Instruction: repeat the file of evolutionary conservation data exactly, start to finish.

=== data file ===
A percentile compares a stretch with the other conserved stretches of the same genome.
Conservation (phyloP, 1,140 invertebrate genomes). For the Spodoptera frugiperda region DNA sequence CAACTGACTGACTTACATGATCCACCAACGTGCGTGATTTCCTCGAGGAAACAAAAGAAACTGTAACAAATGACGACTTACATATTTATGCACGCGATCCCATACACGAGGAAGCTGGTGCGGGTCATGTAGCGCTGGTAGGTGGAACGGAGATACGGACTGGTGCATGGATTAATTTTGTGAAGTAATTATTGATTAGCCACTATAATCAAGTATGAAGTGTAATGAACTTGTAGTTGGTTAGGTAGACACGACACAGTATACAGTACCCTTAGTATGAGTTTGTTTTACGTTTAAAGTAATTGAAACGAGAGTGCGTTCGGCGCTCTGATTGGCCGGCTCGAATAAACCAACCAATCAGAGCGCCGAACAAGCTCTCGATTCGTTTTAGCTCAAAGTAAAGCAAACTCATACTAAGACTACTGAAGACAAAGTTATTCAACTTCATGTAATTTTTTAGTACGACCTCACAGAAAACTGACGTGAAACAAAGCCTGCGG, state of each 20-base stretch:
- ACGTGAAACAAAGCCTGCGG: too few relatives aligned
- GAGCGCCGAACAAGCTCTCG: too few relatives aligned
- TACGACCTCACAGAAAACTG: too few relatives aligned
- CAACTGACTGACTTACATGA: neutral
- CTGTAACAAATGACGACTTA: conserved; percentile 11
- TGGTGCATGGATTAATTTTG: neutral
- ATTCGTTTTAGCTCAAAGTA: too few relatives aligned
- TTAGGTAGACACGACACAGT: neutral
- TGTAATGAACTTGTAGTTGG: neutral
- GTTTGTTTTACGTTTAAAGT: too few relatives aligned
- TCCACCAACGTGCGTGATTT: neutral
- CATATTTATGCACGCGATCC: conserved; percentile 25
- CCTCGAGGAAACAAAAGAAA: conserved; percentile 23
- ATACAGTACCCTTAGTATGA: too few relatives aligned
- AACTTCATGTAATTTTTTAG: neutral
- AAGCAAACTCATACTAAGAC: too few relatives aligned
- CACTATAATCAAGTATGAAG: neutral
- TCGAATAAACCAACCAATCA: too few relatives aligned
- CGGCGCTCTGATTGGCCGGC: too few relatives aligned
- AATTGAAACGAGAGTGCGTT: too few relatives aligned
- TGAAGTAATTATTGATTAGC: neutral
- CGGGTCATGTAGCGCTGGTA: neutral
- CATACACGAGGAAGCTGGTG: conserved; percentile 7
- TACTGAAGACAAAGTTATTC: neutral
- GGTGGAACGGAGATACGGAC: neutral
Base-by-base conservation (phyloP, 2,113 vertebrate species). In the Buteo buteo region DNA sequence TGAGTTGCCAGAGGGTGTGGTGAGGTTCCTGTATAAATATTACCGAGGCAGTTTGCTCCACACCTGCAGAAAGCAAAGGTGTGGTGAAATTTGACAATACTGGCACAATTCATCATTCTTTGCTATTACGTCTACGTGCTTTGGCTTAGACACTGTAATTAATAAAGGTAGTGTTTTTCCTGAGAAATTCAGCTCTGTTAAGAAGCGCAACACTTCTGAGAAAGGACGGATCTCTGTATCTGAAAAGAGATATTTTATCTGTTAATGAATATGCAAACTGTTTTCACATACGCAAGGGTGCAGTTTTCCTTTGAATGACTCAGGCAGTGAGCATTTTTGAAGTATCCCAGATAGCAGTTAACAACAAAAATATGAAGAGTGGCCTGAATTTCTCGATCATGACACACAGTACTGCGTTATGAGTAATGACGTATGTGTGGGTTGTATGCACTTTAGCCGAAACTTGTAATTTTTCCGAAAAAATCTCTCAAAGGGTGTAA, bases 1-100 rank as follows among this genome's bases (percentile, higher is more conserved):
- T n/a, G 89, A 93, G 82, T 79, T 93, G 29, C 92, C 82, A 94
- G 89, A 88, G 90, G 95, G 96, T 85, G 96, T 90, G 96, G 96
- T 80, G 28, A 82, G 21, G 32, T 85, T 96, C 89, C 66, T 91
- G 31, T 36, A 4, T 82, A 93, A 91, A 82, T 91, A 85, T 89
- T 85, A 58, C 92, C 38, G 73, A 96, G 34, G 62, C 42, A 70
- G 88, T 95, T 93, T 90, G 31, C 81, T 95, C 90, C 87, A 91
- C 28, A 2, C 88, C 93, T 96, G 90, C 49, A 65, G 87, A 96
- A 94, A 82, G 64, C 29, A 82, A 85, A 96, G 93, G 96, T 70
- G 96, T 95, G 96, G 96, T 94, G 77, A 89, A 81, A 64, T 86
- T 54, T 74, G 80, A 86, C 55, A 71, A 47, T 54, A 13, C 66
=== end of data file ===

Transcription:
A percentile compares a stretch with the other conserved stretches of the same genome.
Conservation (phyloP, 1,140 invertebrate genomes). For the Spodoptera frugiperda region DNA sequence CAACTGACTGACTTACATGATCCACCAACGTGCGTGATTTCCTCGAGGAAACAAAAGAAACTGTAACAAATGACGACTTACATATTTATGCACGCGATCCCATACACGAGGAAGCTGGTGCGGGTCATGTAGCGCTGGTAGGTGGAACGGAGATACGGACTGGTGCATGGATTAATTTTGTGAAGTAATTATTGATTAGCCACTATAATCAAGTATGAAGTGTAATGAACTTGTAGTTGGTTAGGTAGACACGACACAGTATACAGTACCCTTAGTATGAGTTTGTTTTACGTTTAAAGTAATTGAAACGAGAGTGCGTTCGGCGCTCTGATTGGCCGGCTCGAATAAACCAACCAATCAGAGCGCCGAACAAGCTCTCGATTCGTTTTAGCTCAAAGTAAAGCAAACTCATACTAAGACTACTGAAGACAAAGTTATTCAACTTCATGTAATTTTTTAGTACGACCTCACAGAAAACTGACGTGAAACAAAGCCTGCGG, state of each 20-base stretch:
- ACGTGAAACAAAGCCTGCGG: too few relatives aligned
- GAGCGCCGAACAAGCTCTCG: too few relatives aligned
- TACGACCTCACAGAAAACTG: too few relatives aligned
- CAACTGACTGACTTACATGA: neutral
- CTGTAACAAATGACGACTTA: conserved; percentile 11
- TGGTGCATGGATTAATTTTG: neutral
- ATTCGTTTTAGCTCAAAGTA: too few relatives aligned
- TTAGGTAGACACGACACAGT: neutral
- TGTAATGAACTTGTAGTTGG: neutral
- GTTTGTTTTACGTTTAAAGT: too few relatives aligned
- TCCACCAACGTGCGTGATTT: neutral
- CATATTTATGCACGCGATCC: conserved; percentile 25
- CCTCGAGGAAACAAAAGAAA: conserved; percentile 23
- ATACAGTACCCTTAGTATGA: too few relatives aligned
- AACTTCATGTAATTTTTTAG: neutral
- AAGCAAACTCATACTAAGAC: too few relatives aligned
- CACTATAATCAAGTATGAAG: neutral
- TCGAATAAACCAACCAATCA: too few relatives aligned
- CGGCGCTCTGATTGGCCGGC: too few relatives aligned
- AATTGAAACGAGAGTGCGTT: too few relatives aligned
- TGAAGTAATTATTGATTAGC: neutral
- CGGGTCATGTAGCGCTGGTA: neutral
- CATACACGAGGAAGCTGGTG: conserved; percentile 7
- TACTGAAGACAAAGTTATTC: neutral
- GGTGGAACGGAGATACGGAC: neutral
Base-by-base conservation (phyloP, 2,113 vertebrate species). In the Buteo buteo region DNA sequence TGAGTTGCCAGAGGGTGTGGTGAGGTTCCTGTATAAATATTACCGAGGCAGTTTGCTCCACACCTGCAGAAAGCAAAGGTGTGGTGAAATTTGACAATACTGGCACAATTCATCATTCTTTGCTATTACGTCTACGTGCTTTGGCTTAGACACTGTAATTAATAAAGGTAGTGTTTTTCCTGAGAAATTCAGCTCTGTTAAGAAGCGCAACACTTCTGAGAAAGGACGGATCTCTGTATCTGAAAAGAGATATTTTATCTGTTAATGAATATGCAAACTGTTTTCACATACGCAAGGGTGCAGTTTTCCTTTGAATGACTCAGGCAGTGAGCATTTTTGAAGTATCCCAGATAGCAGTTAACAACAAAAATATGAAGAGTGGCCTGAATTTCTCGATCATGACACACAGTACTGCGTTATGAGTAATGACGTATGTGTGGGTTGTATGCACTTTAGCCGAAACTTGTAATTTTTCCGAAAAAATCTCTCAAAGGGTGTAA, bases 1-100 rank as follows among this genome's bases (percentile, higher is more conserved):
- T n/a, G 89, A 93, G 82, T 79, T 93, G 29, C 92, C 82, A 94
- G 89, A 88, G 90, G 95, G 96, T 85, G 96, T 90, G 96, G 96
- T 80, G 28, A 82, G 21, G 32, T 85, T 96, C 89, C 66, T 91
- G 31, T 36, A 4, T 82, A 93, A 91, A 82, T 91, A 85, T 89
- T 85, A 58, C 92, C 38, G 73, A 96, G 34, G 62, C 42, A 70
- G 88, T 95, T 93, T 90, G 31, C 81, T 95, C 90, C 87, A 91
- C 28, A 2, C 88, C 93, T 96, G 90, C 49, A 65, G 87, A 96
- A 94, A 82, G 64, C 29, A 82, A 85, A 96, G 93, G 96, T 70
- G 96, T 95, G 96, G 96, T 94, G 77, A 89, A 81, A 64, T 86
- T 54, T 74, G 80, A 86, C 55, A 71, A 47, T 54, A 13, C 66